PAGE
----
This week's MLB Power Rankings show a slight shift in the middle of the pack, but little has changed at the top. The Cubs and Nationals, while not quite reaching in May the almost superhuman levels earned from their April performances, are still, by our calculations, the best of the best. Threats are coming, however -- keep an eye on the streaking Giants and two more early-season pleasant surprises -- the Chris Sale-led White Sox, and a Mariners team that is 21-9 in its last 30 games.
Biggest jump: Three teams jumped six spots: the Giants (10th to fourth), Indians (15th to ninth) and Rays (20th to 14th). In this space, let's focus on the Indians, whose 12-8 May has pushed them over .500 and to second place in the American League Central. They're in front of a whole mess of teams who were expected to be better than they're performing: the suddenly mediocre Royals, the flailing Tigers and the struggling Twins. A sweep of the Tigers earlier this month and a recent four-game sweep over the Reds gives the Tribe a good springboard, but they'll be tested soon enough, finishing off the month with three hot teams: the White Sox, Orioles and Rangers.
Biggest drop: The Blue Jays dropped a whopping eight spots, from 11th to 19th, although that might be a little harsh. Yes, the Blue Jays have dropped six of their last 10 and are struggling mightily offensively. But, these rankings are as much about where we envision teams being positioned at the end of the season as they are about what's happening in present times, and it may be somewhat short-sighted to write off Toronto merely as the 19th-best team in baseball. Stay tuned.
The Top 5
1. Cubs: The Cubs won their 29th game on May 20. A year ago, en route to a 97-win season, their 29th win arrived on June 6. The year before, on June 17. The year before that, June 18. You get the picture. The Cubs, despite coming down to earth a bit in the last couple of weeks by losing a double header at Wrigley Field to the Padres and dropping a recent series to the Brewers, are still without question the best team in baseball. They're going to have to pick up the pace a little if they're going to break the all-time record for single-season wins. But when a team is on pace for *only* 111 wins, it's apparent something special is cooking.
2. Nationals: Like the Cubs, the Nats showed they are actually human in the last couple of weeks, especially during a four-game sweep in Chicago early in May. But more recently, the Nats won a series over their most threatening division rivals, the Mets, wining the final two games by scores of 7-1 and 9-1. The offense, save for Daniel Murphy's whopping .387 average, has actually been underperforming by Nats standards, but that doesn't matter much when a team pitches better than almost anyone else. The Nats' 2.79 ERA is the second lowest in baseball and they are tops with 412 strikeouts.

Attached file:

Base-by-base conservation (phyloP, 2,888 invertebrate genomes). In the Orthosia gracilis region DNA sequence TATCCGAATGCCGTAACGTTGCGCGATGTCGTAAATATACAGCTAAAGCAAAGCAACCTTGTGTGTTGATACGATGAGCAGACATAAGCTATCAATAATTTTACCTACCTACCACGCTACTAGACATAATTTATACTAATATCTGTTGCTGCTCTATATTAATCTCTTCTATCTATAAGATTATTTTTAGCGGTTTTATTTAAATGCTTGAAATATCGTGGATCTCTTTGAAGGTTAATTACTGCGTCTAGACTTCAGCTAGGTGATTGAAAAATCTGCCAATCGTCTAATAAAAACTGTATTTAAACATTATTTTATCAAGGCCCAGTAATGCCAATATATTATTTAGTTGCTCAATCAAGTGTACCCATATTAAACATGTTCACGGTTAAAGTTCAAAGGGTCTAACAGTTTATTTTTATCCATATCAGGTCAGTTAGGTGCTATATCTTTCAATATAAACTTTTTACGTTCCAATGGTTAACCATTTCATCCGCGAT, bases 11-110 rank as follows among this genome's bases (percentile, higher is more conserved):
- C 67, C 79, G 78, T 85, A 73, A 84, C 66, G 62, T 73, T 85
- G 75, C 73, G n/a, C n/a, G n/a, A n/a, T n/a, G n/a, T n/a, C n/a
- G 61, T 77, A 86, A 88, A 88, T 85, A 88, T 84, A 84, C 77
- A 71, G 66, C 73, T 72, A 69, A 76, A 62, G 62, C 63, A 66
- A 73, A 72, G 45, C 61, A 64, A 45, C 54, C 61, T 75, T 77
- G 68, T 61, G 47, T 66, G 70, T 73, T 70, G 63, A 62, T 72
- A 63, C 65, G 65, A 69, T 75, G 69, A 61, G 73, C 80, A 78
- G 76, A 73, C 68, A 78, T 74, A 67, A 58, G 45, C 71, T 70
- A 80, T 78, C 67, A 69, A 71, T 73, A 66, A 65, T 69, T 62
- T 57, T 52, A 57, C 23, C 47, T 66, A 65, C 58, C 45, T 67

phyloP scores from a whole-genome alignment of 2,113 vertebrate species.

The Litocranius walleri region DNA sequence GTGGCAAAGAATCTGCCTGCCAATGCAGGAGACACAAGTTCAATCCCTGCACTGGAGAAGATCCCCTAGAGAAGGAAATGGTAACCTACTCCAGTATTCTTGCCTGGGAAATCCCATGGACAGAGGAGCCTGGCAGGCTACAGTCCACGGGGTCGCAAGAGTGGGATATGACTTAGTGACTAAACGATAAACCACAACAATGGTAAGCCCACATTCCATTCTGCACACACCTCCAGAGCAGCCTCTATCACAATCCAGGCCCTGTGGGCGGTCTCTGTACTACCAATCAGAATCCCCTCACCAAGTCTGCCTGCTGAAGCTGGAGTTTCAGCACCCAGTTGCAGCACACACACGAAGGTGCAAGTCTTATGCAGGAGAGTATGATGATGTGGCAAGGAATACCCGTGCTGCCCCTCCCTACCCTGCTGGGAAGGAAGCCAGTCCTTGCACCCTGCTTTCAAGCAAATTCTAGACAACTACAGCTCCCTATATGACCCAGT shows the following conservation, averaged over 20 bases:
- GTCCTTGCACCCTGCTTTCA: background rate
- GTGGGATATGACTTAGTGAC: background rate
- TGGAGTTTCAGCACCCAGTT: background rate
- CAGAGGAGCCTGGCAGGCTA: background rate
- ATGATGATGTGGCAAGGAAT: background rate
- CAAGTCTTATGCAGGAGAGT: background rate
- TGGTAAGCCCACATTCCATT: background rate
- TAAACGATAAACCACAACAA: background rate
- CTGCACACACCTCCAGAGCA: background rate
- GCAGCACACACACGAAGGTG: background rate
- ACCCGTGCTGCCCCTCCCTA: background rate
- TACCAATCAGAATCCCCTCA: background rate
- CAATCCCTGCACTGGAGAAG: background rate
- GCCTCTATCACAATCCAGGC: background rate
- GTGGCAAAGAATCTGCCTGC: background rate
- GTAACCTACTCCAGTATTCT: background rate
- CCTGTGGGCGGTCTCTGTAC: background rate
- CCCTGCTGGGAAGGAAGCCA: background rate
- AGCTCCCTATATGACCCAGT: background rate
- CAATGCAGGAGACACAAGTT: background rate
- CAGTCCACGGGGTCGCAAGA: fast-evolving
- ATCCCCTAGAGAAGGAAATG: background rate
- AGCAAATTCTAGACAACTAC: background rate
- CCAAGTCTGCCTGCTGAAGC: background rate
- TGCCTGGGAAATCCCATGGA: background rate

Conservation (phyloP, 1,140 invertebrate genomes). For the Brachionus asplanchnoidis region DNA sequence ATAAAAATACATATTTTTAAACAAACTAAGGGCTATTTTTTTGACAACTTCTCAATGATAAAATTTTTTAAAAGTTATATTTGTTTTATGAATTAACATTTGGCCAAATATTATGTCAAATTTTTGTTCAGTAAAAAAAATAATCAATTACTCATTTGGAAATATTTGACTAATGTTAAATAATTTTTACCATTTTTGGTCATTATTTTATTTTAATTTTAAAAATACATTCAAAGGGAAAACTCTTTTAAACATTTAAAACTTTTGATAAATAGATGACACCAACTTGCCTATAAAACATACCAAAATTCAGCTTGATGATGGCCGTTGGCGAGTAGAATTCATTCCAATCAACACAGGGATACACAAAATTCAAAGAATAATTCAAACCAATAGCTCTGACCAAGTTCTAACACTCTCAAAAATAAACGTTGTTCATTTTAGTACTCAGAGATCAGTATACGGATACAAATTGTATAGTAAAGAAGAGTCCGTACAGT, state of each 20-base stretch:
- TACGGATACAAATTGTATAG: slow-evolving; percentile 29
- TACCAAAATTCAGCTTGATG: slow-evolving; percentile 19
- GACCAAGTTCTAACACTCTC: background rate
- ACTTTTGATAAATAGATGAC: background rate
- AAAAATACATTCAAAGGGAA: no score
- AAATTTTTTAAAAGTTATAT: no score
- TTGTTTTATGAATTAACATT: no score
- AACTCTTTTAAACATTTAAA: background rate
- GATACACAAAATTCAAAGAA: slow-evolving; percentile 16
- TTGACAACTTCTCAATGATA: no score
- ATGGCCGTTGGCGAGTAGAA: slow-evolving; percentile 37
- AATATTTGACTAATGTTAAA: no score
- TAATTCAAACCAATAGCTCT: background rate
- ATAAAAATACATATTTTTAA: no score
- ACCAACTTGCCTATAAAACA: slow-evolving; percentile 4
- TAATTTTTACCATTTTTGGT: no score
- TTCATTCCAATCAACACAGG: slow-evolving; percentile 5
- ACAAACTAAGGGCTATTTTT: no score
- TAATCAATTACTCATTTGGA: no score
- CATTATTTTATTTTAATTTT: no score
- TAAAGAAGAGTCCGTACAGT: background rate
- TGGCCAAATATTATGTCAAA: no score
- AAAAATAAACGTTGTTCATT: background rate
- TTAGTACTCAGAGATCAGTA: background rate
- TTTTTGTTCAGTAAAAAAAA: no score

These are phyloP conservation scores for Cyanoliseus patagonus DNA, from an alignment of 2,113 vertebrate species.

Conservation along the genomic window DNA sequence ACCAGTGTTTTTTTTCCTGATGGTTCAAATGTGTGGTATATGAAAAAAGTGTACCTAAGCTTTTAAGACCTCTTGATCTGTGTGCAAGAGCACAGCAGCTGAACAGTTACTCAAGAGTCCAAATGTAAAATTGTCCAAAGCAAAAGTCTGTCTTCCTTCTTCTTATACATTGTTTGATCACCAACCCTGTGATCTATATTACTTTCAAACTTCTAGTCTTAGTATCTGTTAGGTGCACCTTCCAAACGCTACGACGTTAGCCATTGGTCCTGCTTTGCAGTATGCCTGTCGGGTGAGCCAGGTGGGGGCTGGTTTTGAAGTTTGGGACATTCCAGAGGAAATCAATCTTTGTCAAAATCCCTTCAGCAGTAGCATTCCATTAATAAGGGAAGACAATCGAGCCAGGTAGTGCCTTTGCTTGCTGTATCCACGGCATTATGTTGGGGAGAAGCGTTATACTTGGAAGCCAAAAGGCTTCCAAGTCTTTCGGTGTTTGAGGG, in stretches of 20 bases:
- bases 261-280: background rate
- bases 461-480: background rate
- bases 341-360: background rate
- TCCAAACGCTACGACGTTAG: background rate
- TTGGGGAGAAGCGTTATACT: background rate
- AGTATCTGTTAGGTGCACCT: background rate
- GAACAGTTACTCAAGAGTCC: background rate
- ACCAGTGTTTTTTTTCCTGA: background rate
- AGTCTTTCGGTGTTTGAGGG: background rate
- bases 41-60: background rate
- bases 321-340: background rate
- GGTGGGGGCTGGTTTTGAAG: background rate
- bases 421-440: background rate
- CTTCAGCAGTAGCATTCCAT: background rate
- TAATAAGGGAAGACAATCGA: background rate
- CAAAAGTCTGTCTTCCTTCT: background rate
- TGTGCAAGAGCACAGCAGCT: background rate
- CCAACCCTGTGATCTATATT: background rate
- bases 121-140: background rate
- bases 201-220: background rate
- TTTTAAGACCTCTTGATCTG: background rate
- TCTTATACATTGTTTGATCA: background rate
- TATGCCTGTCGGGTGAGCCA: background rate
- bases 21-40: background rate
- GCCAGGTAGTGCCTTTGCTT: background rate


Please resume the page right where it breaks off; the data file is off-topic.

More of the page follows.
3. Red Sox: The Sox earned top five status based on an offense that, at this pace, could be record-setting by season's end. They lead the Majors in hits, doubles, batting average, OPS and extra-base hits. They have homered at least once in 22 straight games. Jackie Bradley Jr. has a 27-game hitting streak. Heck, even the retiring David Ortiz can't be stopped, falling at triple short of the cycle on Sunday. Long-term, it'll be up to the pitching to keep Boston chugging toward the playoffs, but for now, the lineup has already provided a season's-worth of entertainment.
4. Giants: Including their 1-0 win over the Cubs on Sunday night, the Giants have reeled off 10 wins in 11 games, a stretch that included an eight-game winning streak. Through the streak, starters were 5-0 with a 1.34 ERA and the bullpen was 3-0 with a 2.93 ERA. Overall, the Giants have the sixth-lowest ERA in the National League at 3.83. Their team WHIP is 1.29. Their offense has still yet to click, but with the pitching they're produced, slow bats are hardly a concern. The first five weeks of the season left us wondering when and if any team would pull away in the NL West. The Giants, so far, appear to have given us the short-term answer.
5. Orioles: The knock on the Orioles as Spring Training came to a close was that they had a lineup full of mashers and a rotation void of aces. The only O's pitcher from 2015 who pitched to a sub-4.00 ERA was Wei-Yin Chen, and he's now a Marlin. Predictions largely rested on the Orioles scoring eight runs every night and allowing nine. Looks like the joke's on us. Yes, the O's are indeed mashing, but -- eureka! --- they're pitching, too. Through Sunday, they had the sixth-lowest ERA in the AL 3.80. And they're in first place in a surprisingly pedestrian AL East.